The teen years are tough. There are shifts in peer groups, interests, emotions, habits, hobbies, and much more. There is also peer pressure, and unfortunately, feeling the need to fit permeates everywhere — especially in the classroom. Plus, with the prominence of social media and influences, teens are now more pressured than every trying to ‘keep up’ while also dealing with everyday social and academic stress.
While this time sounds bleak, adolescence also comes with great joy, independence, self-efficacy, and truly finding oneself. If you’re a parent of a teenager, don’t stress. Although there might be some distance between you and your child during these years, that doesn’t mean you can’t support your teen.
From stepping up to finding the right words, learning their needs to simply being present and available for them, here are a few tips for engaging with your (almost adult!) child in an intentional and meaningful way.
This is probably the most important thing you can do to support your teen: take initiative.
Participate in your child’s life in whatever way(s) possible. Attend their sporting events or musical performances. Ask them about their days. Offer to take them to and from an activity or have their friends over. Make time in your schedule to just be around them (walk, coffee date, movie night, etc.)
You may not like the music they listen to, the activities they enjoy, the way they dress, or the friends they spend out with. . . but don’t focus on those things. Remember that you, too, were a teenager once and part of growing up is rebelling, pushing back, and paving your own way.
Something else you can consider is finding places that match their passions, hobbies, or needs. Whether that’s a school, treatment and mental health center like Eva Carlston Academy, or extracurricular activity, if you recognize what your child needs and find places that support those needs, it will lead to a better relationship in the long run.
Read your teen’s body language and pay attention to what they say. (And do this without passing judgement!) Communication is key but oftentimes this is tough during the teen years. If you do have conversations with your teen, be thankful for these opportunities to enrich their life and be present. If you don’t, try to create moments where these conversations can happen: to and from an event, at the dinner table, taking the dog for a walk, right before bed, etc.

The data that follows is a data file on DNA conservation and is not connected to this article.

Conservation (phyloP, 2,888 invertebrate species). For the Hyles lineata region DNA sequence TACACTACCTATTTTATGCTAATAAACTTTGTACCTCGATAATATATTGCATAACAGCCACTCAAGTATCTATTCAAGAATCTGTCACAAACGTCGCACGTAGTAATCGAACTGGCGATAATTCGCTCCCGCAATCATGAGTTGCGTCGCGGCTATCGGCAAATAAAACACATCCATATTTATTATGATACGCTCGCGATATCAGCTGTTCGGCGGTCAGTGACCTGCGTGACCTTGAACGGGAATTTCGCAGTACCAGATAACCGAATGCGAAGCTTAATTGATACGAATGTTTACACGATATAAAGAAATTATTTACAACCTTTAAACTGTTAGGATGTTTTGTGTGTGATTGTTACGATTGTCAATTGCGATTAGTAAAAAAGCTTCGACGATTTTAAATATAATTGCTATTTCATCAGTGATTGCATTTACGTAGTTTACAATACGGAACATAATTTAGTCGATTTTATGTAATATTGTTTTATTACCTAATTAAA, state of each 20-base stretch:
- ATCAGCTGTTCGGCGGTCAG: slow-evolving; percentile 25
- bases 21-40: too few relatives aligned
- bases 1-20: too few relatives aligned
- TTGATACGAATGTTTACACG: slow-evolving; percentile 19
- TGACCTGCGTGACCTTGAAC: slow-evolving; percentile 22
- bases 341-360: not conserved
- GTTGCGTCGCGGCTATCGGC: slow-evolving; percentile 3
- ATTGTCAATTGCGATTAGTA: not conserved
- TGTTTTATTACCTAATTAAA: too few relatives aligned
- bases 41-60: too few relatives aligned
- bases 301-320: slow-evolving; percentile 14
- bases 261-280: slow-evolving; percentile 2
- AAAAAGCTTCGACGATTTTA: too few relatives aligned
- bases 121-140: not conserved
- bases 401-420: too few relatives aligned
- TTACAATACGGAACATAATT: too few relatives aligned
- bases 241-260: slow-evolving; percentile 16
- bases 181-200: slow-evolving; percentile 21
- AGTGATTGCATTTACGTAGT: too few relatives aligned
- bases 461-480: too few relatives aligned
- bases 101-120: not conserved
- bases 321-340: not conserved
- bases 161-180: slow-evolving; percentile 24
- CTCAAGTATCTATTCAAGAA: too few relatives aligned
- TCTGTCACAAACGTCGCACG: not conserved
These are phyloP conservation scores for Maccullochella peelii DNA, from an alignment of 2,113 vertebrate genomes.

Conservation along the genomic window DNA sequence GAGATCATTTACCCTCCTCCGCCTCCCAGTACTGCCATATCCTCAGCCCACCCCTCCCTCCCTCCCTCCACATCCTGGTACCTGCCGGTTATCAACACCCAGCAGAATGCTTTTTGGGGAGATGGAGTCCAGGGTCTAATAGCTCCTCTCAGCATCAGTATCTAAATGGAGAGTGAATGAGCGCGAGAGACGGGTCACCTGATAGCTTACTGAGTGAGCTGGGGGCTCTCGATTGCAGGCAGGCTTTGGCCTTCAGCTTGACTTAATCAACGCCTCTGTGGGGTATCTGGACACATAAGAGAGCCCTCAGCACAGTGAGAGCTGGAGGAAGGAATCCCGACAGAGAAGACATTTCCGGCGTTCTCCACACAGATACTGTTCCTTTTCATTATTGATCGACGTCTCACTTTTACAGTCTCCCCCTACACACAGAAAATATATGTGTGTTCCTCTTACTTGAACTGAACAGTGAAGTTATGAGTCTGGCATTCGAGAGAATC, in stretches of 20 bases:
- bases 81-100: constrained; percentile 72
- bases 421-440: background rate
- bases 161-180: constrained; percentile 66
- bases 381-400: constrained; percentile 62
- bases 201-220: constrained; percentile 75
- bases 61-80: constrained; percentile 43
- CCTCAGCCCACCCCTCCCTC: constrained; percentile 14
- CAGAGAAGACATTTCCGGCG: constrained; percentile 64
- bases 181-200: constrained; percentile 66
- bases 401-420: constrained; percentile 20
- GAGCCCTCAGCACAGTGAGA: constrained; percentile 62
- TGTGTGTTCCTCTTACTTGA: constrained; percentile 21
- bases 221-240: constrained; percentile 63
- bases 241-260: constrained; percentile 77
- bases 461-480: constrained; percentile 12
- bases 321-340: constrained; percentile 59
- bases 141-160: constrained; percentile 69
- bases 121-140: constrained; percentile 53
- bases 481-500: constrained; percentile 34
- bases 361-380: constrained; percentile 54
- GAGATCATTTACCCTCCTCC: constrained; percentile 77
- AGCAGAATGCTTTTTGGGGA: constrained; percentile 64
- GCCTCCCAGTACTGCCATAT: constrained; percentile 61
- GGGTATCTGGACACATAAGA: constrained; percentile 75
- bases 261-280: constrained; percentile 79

And when you talk, observe your adolescent’s actions. What does their body language share when they’re talking about someone or something from school? Are they different around their friends? What seems to make them excited?
Respect their boundaries and be aware that they will likely push you further away if you try to impose yourself on them. As you have these conversations, take note of warning symptoms like depression or anxiety. No matter how much you want to shout, never verbally or physically attack your teenager, especially if you notice something is off. Instead, try to take a few deep breaths (encouraging them to do so as well!) and remind yourself of your purpose – to be closer with your child.
Teenagers act out in rebellion or without properly considering the repercussions for a variety of reasons, and oftentimes these reasons have nothing to do with you as their parent! Despite your greatest efforts as a parent, your adolescent may still rebel. Simply put, they are being teens. It has been demonstrated that a teen’s brain is actively forming beliefs and values. Unaware of it, they are unintentionally trying new things and testing their boundaries. Don’t worry. Love your adolescent without conditions. Even if it doesn’t feel like it, through these difficult times, they will depend on you.
Accept your teen’s interests, pay attention to their signals, and never stop loving them. It may feel like you’re ‘losing them’ or that your affection isn’t ‘working’ but trust that your child sees your care. You are doing the right thing – remember, it’s about about being present and loving them without restriction.
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